Twitter Is A Tool For Ambient Awareness

by Heather Negley – follow her @infoknot

Twitter was founded in 2006 and in three short years, it has lodged itself squarely in the middle of our collective consciousness. If the medium is the message, Twitter is loud and clear even if the message is only 140 characters or less. But still I am asked the question all the time “Why? Do we need to know what others are doing all the time?” The answer is “no”. We don’t and there is no way to keep up with what everyone is doing all the time. You’ll drive yourself crazy if you try and wind up in throes of an information overload attack that will make you more jittery than drinking a pot of coffee. Twitter has filled a void though. Like other communications mediums that have come before it, the telegraph, the radio, or the phone, each one does not replace the other. We manage them and they find a place in our lives when they are needed.

16th Street Mall as seen from the Daniels & Fi...
Denver Mall and 16th Street via Wikipedia

Twitter is a tool for a form of communication we all do whether we realize it or not. It’s called ambiant awareness. Let me give you an example, when I lived in Denver, I lived in the suburb of Westminster and took the bus to work everyday downtown to the I saw the same people on my route everyday. There was the guy who took his dog with him to work. The dog always wore a green “work” jacket. In over a year’s time, I never spoke to him, but learned that he trained seeing eye dogs and that dog he had been bringing with him “wasn’t really his cup of tea” as he told a fellow bus passenger one day. At Starbucks, I would sit and drink coffee and see the same visually impaired guy walk by day after day. I watched him cross the street at the same spot and marveled at how he could cross a busy road by himself. Overtime, I learned that he lived around the corner and that his girlfriend sometimes walked with him. On the trolley, up sixteenth street to my final destination, I would sometimes run into an old friend from high school who worked in the building next to mine. He was someone whom I had lost touch with and chatted with when I ran into him. All these experiences are a form of peripheral communication. Repeated observations, overhearing conversations or even running into someone you know serendipitously. Over time, I learned interesting things about each person. I’m sure there were many people that I missed during this time too. And that’s okay. For some reason or another, they didn’t catch my attention.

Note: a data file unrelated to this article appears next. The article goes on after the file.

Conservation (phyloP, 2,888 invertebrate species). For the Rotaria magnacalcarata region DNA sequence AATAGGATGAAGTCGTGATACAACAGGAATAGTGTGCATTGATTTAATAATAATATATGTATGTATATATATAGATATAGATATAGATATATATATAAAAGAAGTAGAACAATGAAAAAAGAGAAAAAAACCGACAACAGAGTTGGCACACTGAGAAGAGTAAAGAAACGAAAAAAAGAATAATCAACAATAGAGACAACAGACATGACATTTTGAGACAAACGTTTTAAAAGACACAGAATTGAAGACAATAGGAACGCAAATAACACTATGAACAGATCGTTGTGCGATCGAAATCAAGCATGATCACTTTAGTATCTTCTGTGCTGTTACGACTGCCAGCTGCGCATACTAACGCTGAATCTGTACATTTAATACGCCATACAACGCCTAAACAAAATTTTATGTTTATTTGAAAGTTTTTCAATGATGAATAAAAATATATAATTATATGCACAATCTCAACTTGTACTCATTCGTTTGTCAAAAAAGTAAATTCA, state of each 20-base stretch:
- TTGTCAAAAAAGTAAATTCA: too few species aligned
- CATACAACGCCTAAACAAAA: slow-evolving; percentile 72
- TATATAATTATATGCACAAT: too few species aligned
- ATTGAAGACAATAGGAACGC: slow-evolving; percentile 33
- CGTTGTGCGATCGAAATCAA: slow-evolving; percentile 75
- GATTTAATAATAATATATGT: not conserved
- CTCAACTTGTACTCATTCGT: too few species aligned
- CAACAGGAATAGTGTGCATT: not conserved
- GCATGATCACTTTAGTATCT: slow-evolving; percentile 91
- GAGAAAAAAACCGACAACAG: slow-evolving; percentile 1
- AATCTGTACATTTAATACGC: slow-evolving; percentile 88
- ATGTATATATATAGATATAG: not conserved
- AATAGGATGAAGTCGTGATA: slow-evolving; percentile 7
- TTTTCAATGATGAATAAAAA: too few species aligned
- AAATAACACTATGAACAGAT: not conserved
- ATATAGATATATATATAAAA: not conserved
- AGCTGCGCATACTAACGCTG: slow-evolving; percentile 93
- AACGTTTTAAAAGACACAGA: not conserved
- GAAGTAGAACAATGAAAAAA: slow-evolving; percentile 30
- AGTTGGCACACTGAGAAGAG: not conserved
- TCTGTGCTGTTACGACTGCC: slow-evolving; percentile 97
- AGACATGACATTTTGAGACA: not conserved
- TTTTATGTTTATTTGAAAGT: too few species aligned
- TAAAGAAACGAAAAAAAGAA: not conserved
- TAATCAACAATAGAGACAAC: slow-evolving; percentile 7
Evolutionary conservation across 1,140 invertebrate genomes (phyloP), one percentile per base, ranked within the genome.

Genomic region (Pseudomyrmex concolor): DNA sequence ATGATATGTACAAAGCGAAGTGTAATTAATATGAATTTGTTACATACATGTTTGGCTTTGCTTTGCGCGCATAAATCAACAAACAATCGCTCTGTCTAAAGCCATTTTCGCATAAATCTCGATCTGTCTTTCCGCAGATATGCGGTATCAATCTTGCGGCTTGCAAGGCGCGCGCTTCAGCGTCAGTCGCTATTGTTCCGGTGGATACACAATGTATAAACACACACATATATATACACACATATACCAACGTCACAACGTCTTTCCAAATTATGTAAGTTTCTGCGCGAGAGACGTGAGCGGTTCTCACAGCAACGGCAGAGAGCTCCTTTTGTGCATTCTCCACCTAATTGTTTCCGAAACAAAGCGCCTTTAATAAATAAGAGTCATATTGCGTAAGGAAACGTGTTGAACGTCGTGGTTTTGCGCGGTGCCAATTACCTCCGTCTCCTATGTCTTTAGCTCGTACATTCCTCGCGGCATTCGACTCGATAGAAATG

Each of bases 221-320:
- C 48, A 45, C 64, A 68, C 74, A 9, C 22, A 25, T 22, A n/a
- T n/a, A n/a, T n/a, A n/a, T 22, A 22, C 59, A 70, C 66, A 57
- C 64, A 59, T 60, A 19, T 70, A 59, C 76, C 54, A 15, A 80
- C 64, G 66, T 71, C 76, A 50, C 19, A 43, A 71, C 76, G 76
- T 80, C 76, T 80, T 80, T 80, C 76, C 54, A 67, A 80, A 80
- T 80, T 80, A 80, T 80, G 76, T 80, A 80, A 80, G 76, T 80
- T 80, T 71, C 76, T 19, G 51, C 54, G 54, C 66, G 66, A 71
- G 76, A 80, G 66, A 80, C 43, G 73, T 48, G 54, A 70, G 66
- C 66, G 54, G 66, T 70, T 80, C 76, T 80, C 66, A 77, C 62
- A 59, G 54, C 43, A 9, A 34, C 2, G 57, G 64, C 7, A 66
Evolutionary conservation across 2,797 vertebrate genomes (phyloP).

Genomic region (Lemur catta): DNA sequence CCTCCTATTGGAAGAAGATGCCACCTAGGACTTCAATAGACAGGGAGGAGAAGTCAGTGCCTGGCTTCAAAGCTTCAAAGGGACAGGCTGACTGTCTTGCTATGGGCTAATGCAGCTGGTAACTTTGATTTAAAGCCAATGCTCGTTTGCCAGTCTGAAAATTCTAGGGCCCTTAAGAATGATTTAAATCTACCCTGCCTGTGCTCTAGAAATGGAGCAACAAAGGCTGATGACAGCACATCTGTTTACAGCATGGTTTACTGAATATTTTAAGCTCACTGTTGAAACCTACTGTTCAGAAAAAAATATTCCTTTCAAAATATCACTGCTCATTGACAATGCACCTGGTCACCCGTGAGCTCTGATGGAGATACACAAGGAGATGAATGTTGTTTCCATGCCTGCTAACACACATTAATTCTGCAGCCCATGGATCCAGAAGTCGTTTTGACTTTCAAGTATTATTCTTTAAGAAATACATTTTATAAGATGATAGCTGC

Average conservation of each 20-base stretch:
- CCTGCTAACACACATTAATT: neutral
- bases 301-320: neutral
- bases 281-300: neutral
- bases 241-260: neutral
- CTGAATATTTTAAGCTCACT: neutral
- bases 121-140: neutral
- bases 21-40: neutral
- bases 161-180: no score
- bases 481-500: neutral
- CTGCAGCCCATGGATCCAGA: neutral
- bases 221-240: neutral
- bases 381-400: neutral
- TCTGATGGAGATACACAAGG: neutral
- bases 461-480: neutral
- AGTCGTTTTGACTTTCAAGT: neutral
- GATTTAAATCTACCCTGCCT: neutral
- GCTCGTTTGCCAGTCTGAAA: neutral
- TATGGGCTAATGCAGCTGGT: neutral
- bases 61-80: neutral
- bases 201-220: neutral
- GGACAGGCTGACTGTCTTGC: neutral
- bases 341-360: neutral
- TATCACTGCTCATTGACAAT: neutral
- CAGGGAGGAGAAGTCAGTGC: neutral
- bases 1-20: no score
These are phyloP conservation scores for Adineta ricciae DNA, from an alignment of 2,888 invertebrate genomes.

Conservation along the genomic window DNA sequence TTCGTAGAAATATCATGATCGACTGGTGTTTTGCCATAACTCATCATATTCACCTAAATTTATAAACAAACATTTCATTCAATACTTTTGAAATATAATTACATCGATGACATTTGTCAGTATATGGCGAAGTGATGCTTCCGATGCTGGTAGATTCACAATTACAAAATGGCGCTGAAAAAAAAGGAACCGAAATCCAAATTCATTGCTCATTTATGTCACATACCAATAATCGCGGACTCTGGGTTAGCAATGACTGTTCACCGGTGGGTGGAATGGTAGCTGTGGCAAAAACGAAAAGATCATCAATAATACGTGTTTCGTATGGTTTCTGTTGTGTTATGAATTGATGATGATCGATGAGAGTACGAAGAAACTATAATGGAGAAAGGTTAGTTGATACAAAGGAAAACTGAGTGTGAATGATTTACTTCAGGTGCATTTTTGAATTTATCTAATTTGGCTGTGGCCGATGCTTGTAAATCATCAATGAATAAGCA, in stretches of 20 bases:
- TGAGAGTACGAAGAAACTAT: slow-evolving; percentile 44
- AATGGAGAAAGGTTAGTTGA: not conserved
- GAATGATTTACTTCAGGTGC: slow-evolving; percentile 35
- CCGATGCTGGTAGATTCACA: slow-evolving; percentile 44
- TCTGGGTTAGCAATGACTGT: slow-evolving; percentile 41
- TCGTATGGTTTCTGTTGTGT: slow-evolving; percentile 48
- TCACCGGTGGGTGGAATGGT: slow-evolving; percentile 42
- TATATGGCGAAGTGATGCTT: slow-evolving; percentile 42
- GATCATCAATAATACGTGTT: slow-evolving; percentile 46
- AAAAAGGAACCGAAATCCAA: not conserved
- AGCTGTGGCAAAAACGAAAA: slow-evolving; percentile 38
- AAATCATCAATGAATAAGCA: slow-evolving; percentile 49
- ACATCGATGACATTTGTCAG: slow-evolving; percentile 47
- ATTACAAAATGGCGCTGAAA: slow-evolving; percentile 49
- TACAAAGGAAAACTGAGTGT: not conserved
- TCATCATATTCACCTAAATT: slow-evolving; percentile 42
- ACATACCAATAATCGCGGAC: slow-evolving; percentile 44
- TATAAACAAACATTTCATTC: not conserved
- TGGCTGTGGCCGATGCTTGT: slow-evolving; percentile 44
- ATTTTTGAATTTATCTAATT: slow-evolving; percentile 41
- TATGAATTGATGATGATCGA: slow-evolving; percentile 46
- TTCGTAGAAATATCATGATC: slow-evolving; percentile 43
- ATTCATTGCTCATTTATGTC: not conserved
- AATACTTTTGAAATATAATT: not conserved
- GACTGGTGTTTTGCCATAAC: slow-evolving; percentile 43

So if you are using Twitter, on a regular basis, you might find this happening to you too. Little snippets of someone’s life over and over again become woven into a story that becomes meaningful to you. Watch the conversations, follow the people that you find interesting, look for people you know and let it lead you to new places that you never even knew you wanted to go.

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  • May 7, 2009

    Great post Heather,

    My how twitter has grown and changed.
    I love how twitter has morphed from a simple tool answering only ‘what are you doing’ like making coffee, to a multi use, micro-publishing super communication tool, used for sharing ideas, news, blog posts, great stories, jokes, quotes, hot sales, products, and more!

    I look forward to seeing all the businesses that spawn from twitter.

  • May 7, 2009

    Aye I too have recently felt the effects of what I call the twitterglimpse effect, great piece. Would appreciate an ad click for my boy and I over at Only for those that have a minute to spare! Thanks! And thanks for the article.

  • May 7, 2009

    Honestly, though I sign up with twitter back in 2007, I never realise it’s potential till of late.

    I mean, with my earlier twitter account, I would just let everyting goes past me without engaging in conversations, retweeting etc.

    I have now realised that if you actually “connect” with your followers, you will gain more in whatever you are seeking in twitter…

  • May 7, 2009

    This has been one of my favorite TwiTip posts so far.

    I didn’t understand the elegance of Twitter until recently, but now I embrace it fully. Even more now that I can smile about my “ambient awareness.” : > )

  • May 7, 2009

    I like the concept of “Ambient Awareness” Nicely written.

  • May 7, 2009

    Once again, you have nailed it. I joined the social media sphere rather late, having grudgingly just set-up a Facebook account in January 2009, but upon finding Twitter, I immediately found it to be the extension of the Internet that I have been seeking for a very long time. The Internet has matured and is now very mainstream, and when used properly it is an invaluable resource for information, networking and even supporting a family (right Darren? ). The thing that it was lacking was an easy and elegant way to interact with regular people in real time or nearly real time without being tied to a computer. For me Twitter’s ability to give us an “ambient awareness” of our online connections is exactly what will make it so valuable to us. By osmosis, we will gain a greater understanding of those we interact with, and those we just observe, so that when called upon, we become a valuable connection too. We don’t always consciously realize it, but that desire to be wanted, needed, useful and valuable is a very human trait. These connections-that have the potential to turn from virtual to physical-are very important to us. Twitter helps making the connections easier.